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Can Fate and Free Will coexist?

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posted on Apr, 7 2012 @ 10:00 AM
The following definitions are courtesy of (

1. something that unavoidably befalls a person; fortune; lot: It is always his fate to be left behind.
2. the universal principle or ultimate agency by which the order of things is presumably prescribed; the decreed cause of events; time: Fate decreed that they would never meet again.
3. that which is inevitably predetermined; destiny: Death is our ineluctable fate.
4. a prophetic declaration of what must be: The oracle pronounced their fate.
5. death, destruction, or ruin.

free will
1. free and independent choice; voluntary decision: You took on the responsibility of your own free will.
2. Philosophy. the doctrine that the conduct of human beings expresses personal choice and is not simply determined by physical or divine forces.


Is it truly possible for these two concepts to both exist without contradiction?

The seemingly basic contradiction between the two can be expressed as follows: if events and circumstances are predetermined to happen regardless, then how can people have the ability to influence the outcomes of events based on voluntary decisions?

My personal belief: I am not sure. I strongly believe in the idea of Fate but I also believe we should be held responsible for the choices we make. I was hoping some of the highly intelligent minds on this forum could add some advice as to why they agree or disagree.

If you are struggling to think of situations, I have a few below that might help stimulate your minds:

Situation 1: I will win the lottery next week.

Situation 2: I will end up in jail next week.

Situation 3: I will break my wrist next week.

Situation 4: I will finish my assignment by the due date.

Situation 5: I will not attend my lecture.

posted on Apr, 7 2012 @ 10:04 AM
reply to post by Dark Ghost

It was humanity's fate that they suffer the consequences of free will. There are no contradictions. If you find a contradiction, check your premise.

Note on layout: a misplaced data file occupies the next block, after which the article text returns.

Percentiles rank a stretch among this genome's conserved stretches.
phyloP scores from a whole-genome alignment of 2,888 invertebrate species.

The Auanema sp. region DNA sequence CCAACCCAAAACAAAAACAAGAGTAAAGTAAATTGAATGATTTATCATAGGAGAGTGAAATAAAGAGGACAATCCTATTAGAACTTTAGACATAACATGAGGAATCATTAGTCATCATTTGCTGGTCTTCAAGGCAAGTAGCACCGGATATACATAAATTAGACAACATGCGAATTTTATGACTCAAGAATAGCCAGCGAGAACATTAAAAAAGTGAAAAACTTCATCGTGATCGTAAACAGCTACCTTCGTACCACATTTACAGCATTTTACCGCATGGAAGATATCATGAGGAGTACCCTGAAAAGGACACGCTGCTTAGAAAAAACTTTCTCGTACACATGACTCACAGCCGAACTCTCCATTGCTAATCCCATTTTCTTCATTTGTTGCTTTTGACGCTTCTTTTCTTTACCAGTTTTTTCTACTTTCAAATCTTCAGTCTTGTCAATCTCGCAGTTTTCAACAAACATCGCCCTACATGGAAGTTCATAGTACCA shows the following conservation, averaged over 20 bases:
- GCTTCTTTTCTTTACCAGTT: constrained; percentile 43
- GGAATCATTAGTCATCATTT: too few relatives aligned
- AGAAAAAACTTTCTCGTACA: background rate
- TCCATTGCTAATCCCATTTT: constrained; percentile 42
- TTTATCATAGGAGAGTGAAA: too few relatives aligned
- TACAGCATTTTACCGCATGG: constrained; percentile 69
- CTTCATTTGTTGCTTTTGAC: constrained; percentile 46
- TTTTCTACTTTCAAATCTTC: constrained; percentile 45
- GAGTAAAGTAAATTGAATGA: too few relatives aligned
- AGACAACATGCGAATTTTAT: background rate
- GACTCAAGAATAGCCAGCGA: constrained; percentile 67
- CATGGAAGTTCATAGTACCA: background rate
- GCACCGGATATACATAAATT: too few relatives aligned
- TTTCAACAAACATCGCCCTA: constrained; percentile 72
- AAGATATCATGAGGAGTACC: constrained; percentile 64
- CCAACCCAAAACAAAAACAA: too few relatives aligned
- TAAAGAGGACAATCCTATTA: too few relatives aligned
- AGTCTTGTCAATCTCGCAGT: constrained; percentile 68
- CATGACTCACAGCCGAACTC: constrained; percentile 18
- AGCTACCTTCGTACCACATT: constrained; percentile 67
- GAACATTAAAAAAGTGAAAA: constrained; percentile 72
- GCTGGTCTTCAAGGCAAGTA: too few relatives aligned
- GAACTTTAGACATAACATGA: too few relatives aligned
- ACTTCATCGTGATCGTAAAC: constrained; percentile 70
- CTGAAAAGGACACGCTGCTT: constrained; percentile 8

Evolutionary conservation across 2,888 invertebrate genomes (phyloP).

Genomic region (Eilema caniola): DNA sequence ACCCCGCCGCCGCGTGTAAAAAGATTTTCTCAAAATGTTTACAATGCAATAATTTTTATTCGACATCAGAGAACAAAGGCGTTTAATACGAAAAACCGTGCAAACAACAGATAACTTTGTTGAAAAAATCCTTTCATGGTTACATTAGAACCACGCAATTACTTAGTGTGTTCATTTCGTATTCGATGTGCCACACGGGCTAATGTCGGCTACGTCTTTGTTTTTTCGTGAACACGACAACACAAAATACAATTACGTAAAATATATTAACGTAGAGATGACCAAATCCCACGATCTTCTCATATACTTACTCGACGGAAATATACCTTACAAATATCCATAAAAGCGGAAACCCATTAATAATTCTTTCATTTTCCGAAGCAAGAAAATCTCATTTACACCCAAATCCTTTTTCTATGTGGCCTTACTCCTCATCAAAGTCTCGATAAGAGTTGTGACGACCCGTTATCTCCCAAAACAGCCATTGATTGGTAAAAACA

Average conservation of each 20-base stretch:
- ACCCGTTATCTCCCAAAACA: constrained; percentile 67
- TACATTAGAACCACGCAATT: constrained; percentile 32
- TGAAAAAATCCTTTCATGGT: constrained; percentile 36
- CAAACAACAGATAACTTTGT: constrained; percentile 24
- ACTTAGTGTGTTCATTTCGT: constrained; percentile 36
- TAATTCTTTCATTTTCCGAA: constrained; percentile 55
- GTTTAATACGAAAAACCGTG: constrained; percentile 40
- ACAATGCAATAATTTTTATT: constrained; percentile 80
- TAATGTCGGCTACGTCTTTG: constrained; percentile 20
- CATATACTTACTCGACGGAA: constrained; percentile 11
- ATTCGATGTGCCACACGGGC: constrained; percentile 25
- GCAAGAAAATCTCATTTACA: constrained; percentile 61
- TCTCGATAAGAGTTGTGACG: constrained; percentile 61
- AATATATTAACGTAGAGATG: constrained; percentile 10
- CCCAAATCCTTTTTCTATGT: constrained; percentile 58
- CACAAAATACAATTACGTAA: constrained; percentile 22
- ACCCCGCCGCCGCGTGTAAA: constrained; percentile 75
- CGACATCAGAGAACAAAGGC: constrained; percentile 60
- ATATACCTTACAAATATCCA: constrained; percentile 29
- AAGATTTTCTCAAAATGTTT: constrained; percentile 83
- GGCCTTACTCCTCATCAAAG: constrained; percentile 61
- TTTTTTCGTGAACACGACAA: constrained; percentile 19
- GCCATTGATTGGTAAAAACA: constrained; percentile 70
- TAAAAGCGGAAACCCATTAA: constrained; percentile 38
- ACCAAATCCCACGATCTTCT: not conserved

edit on 7-4-2012 by Jean Paul Zodeaux because: (no reason given)

posted on Apr, 7 2012 @ 10:15 AM
Everyone and everything is fated to die or to end. Everything you do until that point is your own decision. Now whether all your actions are truly your own or nothing more than an illusion of free will depends on how you perceive your decision making process. You have the choice of going with your first instinct or taking the time to think out all the possibilities.

I view my life that I have made no bad decisions only choices in which the alternative would have been more correct or gotten me to my goals faster or more efficiently. However, life is not about the ends, it is about the journey you take in getting there.

"I know I was born and I know that I'll die
The in between is mine"
- Pearl Jam - I am Mine

posted on Apr, 7 2012 @ 10:19 AM
"Fate" is The Plan.

"Free will" is the illusion.

posted on Apr, 7 2012 @ 10:22 AM
reply to post by rtyfx

I think you guys are defining fate differently than me. Fate is the path of least resistance. You can still climb the mountain though, it's just harder..


the fate of two north pole sides of a magnet is to fly away from each other, But I can push them together with enough force..
edit on 4/7/2012 by Dustytoad because: (no reason given)

posted on Apr, 7 2012 @ 10:30 AM
reply to post by Dustytoad

What I'm saying is that we do not determine what happens. We are puppets in a show.

posted on Apr, 7 2012 @ 10:41 AM
reply to post by Dustytoad

Fate describes the ultimate outcome or "final destination" which is unavoidable. There are many different paths one may choose to walk along to reach that final destination.
edit on 7-4-2012 by bitfreak because: (no reason given)

posted on Apr, 7 2012 @ 11:31 AM
Whenever i've come thought about the idea of fate and free will coexisting, i've always thought about it in terms of "now and then".

For example, when i'm faced with a decision, such as attending event A or event B, i have 100% free will in deciding which one i should take.
But, after i have made the decision, the consequences and actuality of attending the other event are removed.

Think of it like this... (imagine time along the bottom)